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Giving Up the Ghost

Donna Johnson's 'Holy Ghost Girl'

By Sarah Smith, Fri., Oct. 21, 2011

Giving Up the Ghost
Photo courtesy of Kirk Wilson

If you were a kid who squirmed all through church in anticipation of afterward peeling off your scratchy Sunday clothes and tucking into a slice of pie, Donna Johnson's memoir Holy Ghost Girl (Gotham Books) might spook you something fierce. Johnson spent her early years constantly traveling with David Terrell, who, with his followers, held hundreds of tent revivals throughout the sawdust trail, a circuit trod by Oral Roberts and other holy rollers in the Forties. Johnson's mother felt the call and joined up as the revival's organist, uprooting her children from the secular world and landing them in an atmosphere where miracles and faith healing mixed with all-night drives and dusty tent-raisings, a carnie lifestyle shot through with the spirit.

This is the kind of backstory a novelist would kill for, but Johnson doesn't have to leave the realm of memoir to reveal a page-turning narrative: She grew up calling Terrell "daddy," not only because he acted as a father figure for the gaggle of Terrellite kids, but also because he conducted a lengthy extramarital affair with Johnson's mother. She writes: "My mother's story is, she decided Brother Terrell should stay with his family for the sake of his ministry. There was no such thing as a divorced holiness preacher."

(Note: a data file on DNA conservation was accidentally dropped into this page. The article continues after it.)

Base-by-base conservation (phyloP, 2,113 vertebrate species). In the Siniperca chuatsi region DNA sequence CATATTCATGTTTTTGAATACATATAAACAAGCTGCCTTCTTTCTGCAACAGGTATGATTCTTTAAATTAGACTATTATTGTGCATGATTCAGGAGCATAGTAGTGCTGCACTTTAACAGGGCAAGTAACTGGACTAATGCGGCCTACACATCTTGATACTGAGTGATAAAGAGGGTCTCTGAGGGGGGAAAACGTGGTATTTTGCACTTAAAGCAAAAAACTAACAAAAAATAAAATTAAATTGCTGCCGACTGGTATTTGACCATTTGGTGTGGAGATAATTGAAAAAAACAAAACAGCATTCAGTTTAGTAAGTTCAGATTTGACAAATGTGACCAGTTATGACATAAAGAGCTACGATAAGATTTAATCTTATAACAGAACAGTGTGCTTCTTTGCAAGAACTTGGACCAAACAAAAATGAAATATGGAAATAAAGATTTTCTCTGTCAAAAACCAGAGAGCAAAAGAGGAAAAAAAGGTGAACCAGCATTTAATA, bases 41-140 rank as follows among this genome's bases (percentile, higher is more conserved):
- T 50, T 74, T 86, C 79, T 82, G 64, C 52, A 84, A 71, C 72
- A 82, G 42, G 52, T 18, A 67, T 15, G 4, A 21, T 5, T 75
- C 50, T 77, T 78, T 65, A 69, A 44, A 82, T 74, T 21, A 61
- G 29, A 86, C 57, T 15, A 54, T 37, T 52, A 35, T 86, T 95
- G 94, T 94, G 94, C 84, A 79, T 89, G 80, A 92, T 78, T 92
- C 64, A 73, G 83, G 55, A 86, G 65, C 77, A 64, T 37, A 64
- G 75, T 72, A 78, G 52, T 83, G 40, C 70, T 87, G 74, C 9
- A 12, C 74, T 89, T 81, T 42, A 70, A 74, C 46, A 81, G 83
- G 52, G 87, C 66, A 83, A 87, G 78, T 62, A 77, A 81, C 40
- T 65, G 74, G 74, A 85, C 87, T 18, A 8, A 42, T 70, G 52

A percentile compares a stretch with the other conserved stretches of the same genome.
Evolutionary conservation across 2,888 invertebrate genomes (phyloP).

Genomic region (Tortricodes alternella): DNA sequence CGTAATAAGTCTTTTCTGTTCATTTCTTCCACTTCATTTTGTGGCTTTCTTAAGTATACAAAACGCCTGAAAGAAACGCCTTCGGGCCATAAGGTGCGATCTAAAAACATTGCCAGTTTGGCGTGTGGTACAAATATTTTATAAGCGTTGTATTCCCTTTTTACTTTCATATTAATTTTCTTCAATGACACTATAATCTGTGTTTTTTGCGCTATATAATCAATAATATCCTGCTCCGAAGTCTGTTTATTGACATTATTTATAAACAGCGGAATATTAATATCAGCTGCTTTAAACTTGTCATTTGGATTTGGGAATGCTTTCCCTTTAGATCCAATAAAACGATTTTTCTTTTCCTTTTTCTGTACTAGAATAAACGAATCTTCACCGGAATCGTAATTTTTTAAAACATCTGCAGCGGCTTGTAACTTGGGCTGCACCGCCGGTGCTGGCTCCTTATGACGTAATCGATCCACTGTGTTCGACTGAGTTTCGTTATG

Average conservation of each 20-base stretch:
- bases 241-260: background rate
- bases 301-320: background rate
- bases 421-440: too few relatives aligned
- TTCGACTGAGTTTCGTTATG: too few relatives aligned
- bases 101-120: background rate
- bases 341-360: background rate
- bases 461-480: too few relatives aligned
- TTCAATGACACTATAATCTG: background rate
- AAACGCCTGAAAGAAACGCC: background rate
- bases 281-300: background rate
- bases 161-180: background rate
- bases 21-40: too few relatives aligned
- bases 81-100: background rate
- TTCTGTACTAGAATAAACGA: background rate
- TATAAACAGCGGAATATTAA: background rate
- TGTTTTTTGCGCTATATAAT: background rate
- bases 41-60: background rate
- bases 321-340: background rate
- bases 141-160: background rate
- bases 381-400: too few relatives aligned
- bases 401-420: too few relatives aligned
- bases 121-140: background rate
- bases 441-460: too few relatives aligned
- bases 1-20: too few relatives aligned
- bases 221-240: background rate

In spite of how Terrell's relationship with her mother led her to criticize him and question her faith, miracles abound in Holy Ghost Girl. Hearing is restored, infirmity cured, the blind made to see. Long after leaving the church, Johnson returns when a mysterious ailment strikes her at 25, and she's cured, too, in spite of her nonbelief. Instead of revisiting the experience to rebuke the possibility of miracles, Johnson says of writing the book, "It solidified my thinking that something large and mysterious is going on." She may have given up blind faith, but Johnson can't shake off the heady experience of becoming part of a massive collective will: "[Terrell] becomes a sort of shamanic figure, if you will. His followers would just die to hear me describe him this way, but those figures exist throughout history. I think we need them in some way." Now that she considers herself "a doubt-ridden Episcopalian with Buddhist tendencies," Johnson is more likely to find other conduits to the beyond in writing or meditation, but it's clear that she still finds value in the polarizing substance of faith.

"William James said something like 'the greatest distance that exists in nature is the distance between two minds,' and when we were under that tent together, that distance was closed. Some people actually say they experience that at sporting events – I never have! It's that coming together of so many minds for one single purpose. ... It changes you."

Memoir: When To Tell the Story

With Donna Johnson, Deb Olin Unferth, and Meghan O'Rourke

Saturday, Oct. 22, 2-3pm, Lone Star Tent


In addition to her appearance at the Texas Book Festival, Donna Johnson will read at BookPeople on Wednesday, Oct. 26, 7pm.

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